Susan Lilley


Somewhere along the line I stopped swinging
and have almost forgotten how it feels
to sweep the ground with my own hair
leaning back on the plain plank seat
under the waning sun, arms straight,
hands on the creaking ropes, pushing
gravity away with my feet
in an upside-down flight to the top
of some invisible pinnacle, a long second
of impossible geometric standstill, toes touching
the gold leaves of the oak's most down-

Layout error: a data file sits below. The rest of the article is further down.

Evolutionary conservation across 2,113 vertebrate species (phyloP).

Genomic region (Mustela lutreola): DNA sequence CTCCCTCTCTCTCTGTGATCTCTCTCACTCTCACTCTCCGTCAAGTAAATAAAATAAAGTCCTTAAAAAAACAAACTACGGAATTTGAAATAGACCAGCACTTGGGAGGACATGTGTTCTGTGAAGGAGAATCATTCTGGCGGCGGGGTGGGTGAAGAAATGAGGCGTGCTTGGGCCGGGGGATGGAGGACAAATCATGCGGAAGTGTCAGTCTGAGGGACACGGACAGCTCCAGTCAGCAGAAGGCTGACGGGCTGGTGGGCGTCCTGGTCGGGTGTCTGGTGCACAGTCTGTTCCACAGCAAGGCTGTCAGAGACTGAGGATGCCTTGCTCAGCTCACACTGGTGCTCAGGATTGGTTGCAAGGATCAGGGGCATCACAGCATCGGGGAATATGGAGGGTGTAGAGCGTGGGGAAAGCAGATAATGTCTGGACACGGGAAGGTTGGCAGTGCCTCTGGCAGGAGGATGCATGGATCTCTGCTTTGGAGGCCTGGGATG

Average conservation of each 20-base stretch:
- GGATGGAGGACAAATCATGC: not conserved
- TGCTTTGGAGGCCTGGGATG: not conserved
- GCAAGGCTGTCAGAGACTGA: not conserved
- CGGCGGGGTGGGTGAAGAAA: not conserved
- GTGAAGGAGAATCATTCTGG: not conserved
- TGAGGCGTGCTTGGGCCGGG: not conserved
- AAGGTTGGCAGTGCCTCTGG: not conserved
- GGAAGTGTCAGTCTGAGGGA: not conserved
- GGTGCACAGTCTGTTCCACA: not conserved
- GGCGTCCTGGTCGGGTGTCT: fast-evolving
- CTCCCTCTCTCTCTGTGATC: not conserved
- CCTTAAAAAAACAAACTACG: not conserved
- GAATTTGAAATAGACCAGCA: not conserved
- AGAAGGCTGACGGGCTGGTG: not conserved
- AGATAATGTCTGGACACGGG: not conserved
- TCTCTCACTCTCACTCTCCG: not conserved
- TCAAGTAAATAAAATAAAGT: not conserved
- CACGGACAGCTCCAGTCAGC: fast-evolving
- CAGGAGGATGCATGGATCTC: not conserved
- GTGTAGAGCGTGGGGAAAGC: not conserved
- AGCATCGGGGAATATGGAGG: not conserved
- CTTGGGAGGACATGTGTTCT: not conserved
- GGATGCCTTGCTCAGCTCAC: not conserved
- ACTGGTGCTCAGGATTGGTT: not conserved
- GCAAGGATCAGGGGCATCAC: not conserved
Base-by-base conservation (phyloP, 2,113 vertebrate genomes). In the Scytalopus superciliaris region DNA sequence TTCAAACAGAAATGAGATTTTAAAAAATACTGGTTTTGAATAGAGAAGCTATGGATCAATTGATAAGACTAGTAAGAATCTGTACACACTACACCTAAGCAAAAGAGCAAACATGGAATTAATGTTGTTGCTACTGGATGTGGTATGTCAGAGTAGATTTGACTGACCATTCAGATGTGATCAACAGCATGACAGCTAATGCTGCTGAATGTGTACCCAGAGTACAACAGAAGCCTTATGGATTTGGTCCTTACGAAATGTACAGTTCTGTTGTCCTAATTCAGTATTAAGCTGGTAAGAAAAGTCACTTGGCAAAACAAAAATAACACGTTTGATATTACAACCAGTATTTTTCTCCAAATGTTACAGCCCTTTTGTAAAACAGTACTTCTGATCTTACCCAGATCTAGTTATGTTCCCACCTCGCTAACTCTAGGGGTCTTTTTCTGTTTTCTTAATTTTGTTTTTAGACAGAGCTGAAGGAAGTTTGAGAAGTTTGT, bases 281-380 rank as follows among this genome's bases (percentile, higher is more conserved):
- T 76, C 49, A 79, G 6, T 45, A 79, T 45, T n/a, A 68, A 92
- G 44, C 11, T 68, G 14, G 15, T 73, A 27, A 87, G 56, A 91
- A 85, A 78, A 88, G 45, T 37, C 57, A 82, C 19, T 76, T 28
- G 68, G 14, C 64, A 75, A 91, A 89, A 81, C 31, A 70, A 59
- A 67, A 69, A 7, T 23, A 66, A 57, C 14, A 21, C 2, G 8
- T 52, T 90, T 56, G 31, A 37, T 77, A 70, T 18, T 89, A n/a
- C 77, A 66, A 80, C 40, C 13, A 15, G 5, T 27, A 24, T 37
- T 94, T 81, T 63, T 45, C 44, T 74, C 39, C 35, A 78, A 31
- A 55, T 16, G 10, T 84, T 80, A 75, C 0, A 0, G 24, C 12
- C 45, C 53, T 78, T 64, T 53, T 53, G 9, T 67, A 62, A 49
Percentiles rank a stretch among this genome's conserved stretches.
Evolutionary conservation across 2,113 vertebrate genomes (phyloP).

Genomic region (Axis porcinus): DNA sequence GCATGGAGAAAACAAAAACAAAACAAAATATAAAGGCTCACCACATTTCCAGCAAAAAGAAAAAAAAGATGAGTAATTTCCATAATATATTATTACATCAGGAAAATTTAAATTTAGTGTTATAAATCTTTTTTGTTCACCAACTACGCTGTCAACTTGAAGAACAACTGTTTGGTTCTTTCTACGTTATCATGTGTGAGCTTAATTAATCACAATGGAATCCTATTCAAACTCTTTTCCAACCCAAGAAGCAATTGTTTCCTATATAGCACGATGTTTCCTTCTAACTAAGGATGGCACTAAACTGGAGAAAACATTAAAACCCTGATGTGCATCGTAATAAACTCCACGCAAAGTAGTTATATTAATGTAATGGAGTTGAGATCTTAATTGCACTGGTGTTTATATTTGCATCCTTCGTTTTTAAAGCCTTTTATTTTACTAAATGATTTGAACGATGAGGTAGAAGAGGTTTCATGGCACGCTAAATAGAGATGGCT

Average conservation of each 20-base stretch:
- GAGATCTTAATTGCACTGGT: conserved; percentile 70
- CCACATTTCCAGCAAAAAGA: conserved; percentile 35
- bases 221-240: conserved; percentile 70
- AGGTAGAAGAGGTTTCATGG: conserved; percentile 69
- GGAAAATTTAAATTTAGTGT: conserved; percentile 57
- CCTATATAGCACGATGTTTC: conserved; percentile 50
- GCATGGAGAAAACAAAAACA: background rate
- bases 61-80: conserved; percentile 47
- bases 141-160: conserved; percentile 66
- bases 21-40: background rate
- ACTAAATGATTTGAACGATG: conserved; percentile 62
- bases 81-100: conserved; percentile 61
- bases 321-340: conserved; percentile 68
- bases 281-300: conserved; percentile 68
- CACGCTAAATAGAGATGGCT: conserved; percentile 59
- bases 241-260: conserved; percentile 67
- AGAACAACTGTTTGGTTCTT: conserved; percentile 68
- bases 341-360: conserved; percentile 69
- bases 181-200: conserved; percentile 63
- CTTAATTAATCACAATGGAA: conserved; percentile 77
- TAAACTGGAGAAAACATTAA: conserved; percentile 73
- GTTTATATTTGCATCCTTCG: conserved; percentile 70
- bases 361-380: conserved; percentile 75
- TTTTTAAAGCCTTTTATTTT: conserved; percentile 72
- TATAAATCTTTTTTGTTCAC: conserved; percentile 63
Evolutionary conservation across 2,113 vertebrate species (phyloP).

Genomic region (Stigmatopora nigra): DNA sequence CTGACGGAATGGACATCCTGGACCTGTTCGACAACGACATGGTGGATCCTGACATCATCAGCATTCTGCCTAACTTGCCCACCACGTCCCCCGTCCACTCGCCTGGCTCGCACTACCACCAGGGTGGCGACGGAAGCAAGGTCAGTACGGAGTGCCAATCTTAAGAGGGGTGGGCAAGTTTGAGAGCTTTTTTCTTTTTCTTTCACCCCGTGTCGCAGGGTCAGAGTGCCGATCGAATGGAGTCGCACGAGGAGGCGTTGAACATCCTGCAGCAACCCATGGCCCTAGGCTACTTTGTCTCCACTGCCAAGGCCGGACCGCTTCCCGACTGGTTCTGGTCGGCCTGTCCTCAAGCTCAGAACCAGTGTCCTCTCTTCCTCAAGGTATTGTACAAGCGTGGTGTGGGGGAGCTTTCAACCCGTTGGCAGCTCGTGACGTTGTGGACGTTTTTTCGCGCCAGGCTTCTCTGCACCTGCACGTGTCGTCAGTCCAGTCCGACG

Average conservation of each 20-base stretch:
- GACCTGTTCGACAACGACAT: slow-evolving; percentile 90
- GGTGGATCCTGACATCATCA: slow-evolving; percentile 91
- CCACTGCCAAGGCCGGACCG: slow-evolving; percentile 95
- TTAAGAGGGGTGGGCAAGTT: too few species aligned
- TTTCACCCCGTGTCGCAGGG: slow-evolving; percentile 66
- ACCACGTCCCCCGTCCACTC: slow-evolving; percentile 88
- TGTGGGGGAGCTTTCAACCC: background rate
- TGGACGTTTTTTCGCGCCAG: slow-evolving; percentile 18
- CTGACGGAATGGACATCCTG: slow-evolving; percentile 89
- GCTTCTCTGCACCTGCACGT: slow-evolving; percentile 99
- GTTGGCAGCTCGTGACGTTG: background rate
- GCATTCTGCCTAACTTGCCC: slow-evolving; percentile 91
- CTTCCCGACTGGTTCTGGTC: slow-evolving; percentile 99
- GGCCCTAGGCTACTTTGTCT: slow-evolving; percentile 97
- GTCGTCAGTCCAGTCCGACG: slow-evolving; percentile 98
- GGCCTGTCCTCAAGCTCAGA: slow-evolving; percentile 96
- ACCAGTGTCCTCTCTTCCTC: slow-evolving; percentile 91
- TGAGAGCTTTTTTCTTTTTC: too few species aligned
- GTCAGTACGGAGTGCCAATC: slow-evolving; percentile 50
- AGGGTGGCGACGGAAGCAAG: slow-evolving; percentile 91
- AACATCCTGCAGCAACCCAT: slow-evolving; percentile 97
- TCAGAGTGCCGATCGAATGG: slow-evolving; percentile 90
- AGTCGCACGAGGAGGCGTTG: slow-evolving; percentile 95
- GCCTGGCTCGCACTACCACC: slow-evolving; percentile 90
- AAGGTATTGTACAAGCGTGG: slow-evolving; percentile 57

gestured branch. The callow twilight
pinks up the sky and I am so nearsighted
that the world is dreamspotted
like a Monet. It will be another year
before glasses are prescribed and I see
individual leaves on trees and
the certainty of death.
But at ten, my eyes slitted against the rich
wind, I listen to the ropes and distant,
air-borne voices, my parents young
and always alive across the blurred hedge,
talking of dinner and trimming azaleas.